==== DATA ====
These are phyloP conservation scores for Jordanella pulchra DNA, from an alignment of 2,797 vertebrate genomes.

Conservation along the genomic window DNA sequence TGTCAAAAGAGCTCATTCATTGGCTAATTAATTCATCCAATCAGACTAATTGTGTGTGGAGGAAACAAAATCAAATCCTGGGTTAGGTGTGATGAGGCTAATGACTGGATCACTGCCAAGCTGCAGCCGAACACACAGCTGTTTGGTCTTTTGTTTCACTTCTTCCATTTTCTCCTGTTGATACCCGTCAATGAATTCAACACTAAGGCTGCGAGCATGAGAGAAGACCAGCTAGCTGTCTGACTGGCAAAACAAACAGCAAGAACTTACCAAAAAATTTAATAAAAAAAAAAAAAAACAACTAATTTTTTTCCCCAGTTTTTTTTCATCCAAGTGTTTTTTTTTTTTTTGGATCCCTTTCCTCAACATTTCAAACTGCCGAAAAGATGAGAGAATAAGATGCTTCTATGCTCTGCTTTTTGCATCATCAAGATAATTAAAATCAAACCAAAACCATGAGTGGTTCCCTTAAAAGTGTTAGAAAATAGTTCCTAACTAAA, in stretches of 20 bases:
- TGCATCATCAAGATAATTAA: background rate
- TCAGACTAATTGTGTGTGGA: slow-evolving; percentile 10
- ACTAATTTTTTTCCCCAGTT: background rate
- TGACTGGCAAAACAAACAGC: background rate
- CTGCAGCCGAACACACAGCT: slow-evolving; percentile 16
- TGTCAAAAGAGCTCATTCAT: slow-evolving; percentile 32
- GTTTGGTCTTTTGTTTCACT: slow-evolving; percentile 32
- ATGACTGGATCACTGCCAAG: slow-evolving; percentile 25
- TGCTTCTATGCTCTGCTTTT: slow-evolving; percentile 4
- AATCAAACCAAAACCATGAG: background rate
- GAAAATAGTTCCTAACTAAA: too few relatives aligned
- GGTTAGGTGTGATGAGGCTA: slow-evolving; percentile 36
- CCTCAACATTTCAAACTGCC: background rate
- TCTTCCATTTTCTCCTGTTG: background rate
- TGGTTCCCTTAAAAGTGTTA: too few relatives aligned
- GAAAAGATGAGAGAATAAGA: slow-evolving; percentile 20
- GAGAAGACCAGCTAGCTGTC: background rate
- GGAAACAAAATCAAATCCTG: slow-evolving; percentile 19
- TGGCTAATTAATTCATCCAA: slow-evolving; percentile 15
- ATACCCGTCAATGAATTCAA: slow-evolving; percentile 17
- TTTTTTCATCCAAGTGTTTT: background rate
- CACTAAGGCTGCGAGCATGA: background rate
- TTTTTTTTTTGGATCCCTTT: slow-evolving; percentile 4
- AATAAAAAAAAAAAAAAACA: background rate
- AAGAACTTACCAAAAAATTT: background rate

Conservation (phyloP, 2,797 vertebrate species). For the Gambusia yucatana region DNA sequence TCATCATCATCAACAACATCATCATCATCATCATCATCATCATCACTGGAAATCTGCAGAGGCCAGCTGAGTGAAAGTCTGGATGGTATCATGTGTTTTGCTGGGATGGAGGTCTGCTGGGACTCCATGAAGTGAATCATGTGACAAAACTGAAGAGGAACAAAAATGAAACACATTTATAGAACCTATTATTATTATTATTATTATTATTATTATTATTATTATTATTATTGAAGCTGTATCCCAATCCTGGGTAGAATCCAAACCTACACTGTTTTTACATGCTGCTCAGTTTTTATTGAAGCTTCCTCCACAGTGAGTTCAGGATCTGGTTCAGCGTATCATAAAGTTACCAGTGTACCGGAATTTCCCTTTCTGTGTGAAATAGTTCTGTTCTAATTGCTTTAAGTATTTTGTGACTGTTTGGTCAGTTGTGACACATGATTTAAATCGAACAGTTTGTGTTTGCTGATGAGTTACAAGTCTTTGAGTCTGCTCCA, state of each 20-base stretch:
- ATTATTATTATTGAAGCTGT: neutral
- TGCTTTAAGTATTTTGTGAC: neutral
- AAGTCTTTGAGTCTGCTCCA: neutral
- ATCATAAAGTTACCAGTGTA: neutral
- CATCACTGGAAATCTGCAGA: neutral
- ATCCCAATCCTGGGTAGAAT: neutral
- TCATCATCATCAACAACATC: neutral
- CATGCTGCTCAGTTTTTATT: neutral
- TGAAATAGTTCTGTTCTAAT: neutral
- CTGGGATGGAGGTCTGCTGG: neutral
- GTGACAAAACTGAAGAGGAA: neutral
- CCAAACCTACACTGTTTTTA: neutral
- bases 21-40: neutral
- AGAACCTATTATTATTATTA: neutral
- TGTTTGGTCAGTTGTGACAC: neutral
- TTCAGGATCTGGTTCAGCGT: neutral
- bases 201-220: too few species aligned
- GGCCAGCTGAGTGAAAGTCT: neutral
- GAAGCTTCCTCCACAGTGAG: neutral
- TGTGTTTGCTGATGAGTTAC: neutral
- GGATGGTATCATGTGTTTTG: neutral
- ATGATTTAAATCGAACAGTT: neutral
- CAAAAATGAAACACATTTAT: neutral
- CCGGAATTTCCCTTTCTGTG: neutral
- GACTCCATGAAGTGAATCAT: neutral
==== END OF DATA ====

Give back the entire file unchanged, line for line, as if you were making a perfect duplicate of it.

These are phyloP conservation scores for Jordanella pulchra DNA, from an alignment of 2,797 vertebrate genomes.

Conservation along the genomic window DNA sequence TGTCAAAAGAGCTCATTCATTGGCTAATTAATTCATCCAATCAGACTAATTGTGTGTGGAGGAAACAAAATCAAATCCTGGGTTAGGTGTGATGAGGCTAATGACTGGATCACTGCCAAGCTGCAGCCGAACACACAGCTGTTTGGTCTTTTGTTTCACTTCTTCCATTTTCTCCTGTTGATACCCGTCAATGAATTCAACACTAAGGCTGCGAGCATGAGAGAAGACCAGCTAGCTGTCTGACTGGCAAAACAAACAGCAAGAACTTACCAAAAAATTTAATAAAAAAAAAAAAAAACAACTAATTTTTTTCCCCAGTTTTTTTTCATCCAAGTGTTTTTTTTTTTTTTGGATCCCTTTCCTCAACATTTCAAACTGCCGAAAAGATGAGAGAATAAGATGCTTCTATGCTCTGCTTTTTGCATCATCAAGATAATTAAAATCAAACCAAAACCATGAGTGGTTCCCTTAAAAGTGTTAGAAAATAGTTCCTAACTAAA, in stretches of 20 bases:
- TGCATCATCAAGATAATTAA: background rate
- TCAGACTAATTGTGTGTGGA: slow-evolving; percentile 10
- ACTAATTTTTTTCCCCAGTT: background rate
- TGACTGGCAAAACAAACAGC: background rate
- CTGCAGCCGAACACACAGCT: slow-evolving; percentile 16
- TGTCAAAAGAGCTCATTCAT: slow-evolving; percentile 32
- GTTTGGTCTTTTGTTTCACT: slow-evolving; percentile 32
- ATGACTGGATCACTGCCAAG: slow-evolving; percentile 25
- TGCTTCTATGCTCTGCTTTT: slow-evolving; percentile 4
- AATCAAACCAAAACCATGAG: background rate
- GAAAATAGTTCCTAACTAAA: too few relatives aligned
- GGTTAGGTGTGATGAGGCTA: slow-evolving; percentile 36
- CCTCAACATTTCAAACTGCC: background rate
- TCTTCCATTTTCTCCTGTTG: background rate
- TGGTTCCCTTAAAAGTGTTA: too few relatives aligned
- GAAAAGATGAGAGAATAAGA: slow-evolving; percentile 20
- GAGAAGACCAGCTAGCTGTC: background rate
- GGAAACAAAATCAAATCCTG: slow-evolving; percentile 19
- TGGCTAATTAATTCATCCAA: slow-evolving; percentile 15
- ATACCCGTCAATGAATTCAA: slow-evolving; percentile 17
- TTTTTTCATCCAAGTGTTTT: background rate
- CACTAAGGCTGCGAGCATGA: background rate
- TTTTTTTTTTGGATCCCTTT: slow-evolving; percentile 4
- AATAAAAAAAAAAAAAAACA: background rate
- AAGAACTTACCAAAAAATTT: background rate

Conservation (phyloP, 2,797 vertebrate species). For the Gambusia yucatana region DNA sequence TCATCATCATCAACAACATCATCATCATCATCATCATCATCATCACTGGAAATCTGCAGAGGCCAGCTGAGTGAAAGTCTGGATGGTATCATGTGTTTTGCTGGGATGGAGGTCTGCTGGGACTCCATGAAGTGAATCATGTGACAAAACTGAAGAGGAACAAAAATGAAACACATTTATAGAACCTATTATTATTATTATTATTATTATTATTATTATTATTATTATTATTGAAGCTGTATCCCAATCCTGGGTAGAATCCAAACCTACACTGTTTTTACATGCTGCTCAGTTTTTATTGAAGCTTCCTCCACAGTGAGTTCAGGATCTGGTTCAGCGTATCATAAAGTTACCAGTGTACCGGAATTTCCCTTTCTGTGTGAAATAGTTCTGTTCTAATTGCTTTAAGTATTTTGTGACTGTTTGGTCAGTTGTGACACATGATTTAAATCGAACAGTTTGTGTTTGCTGATGAGTTACAAGTCTTTGAGTCTGCTCCA, state of each 20-base stretch:
- ATTATTATTATTGAAGCTGT: neutral
- TGCTTTAAGTATTTTGTGAC: neutral
- AAGTCTTTGAGTCTGCTCCA: neutral
- ATCATAAAGTTACCAGTGTA: neutral
- CATCACTGGAAATCTGCAGA: neutral
- ATCCCAATCCTGGGTAGAAT: neutral
- TCATCATCATCAACAACATC: neutral
- CATGCTGCTCAGTTTTTATT: neutral
- TGAAATAGTTCTGTTCTAAT: neutral
- CTGGGATGGAGGTCTGCTGG: neutral
- GTGACAAAACTGAAGAGGAA: neutral
- CCAAACCTACACTGTTTTTA: neutral
- bases 21-40: neutral
- AGAACCTATTATTATTATTA: neutral
- TGTTTGGTCAGTTGTGACAC: neutral
- TTCAGGATCTGGTTCAGCGT: neutral
- bases 201-220: too few species aligned
- GGCCAGCTGAGTGAAAGTCT: neutral
- GAAGCTTCCTCCACAGTGAG: neutral
- TGTGTTTGCTGATGAGTTAC: neutral
- GGATGGTATCATGTGTTTTG: neutral
- ATGATTTAAATCGAACAGTT: neutral
- CAAAAATGAAACACATTTAT: neutral
- CCGGAATTTCCCTTTCTGTG: neutral
- GACTCCATGAAGTGAATCAT: neutral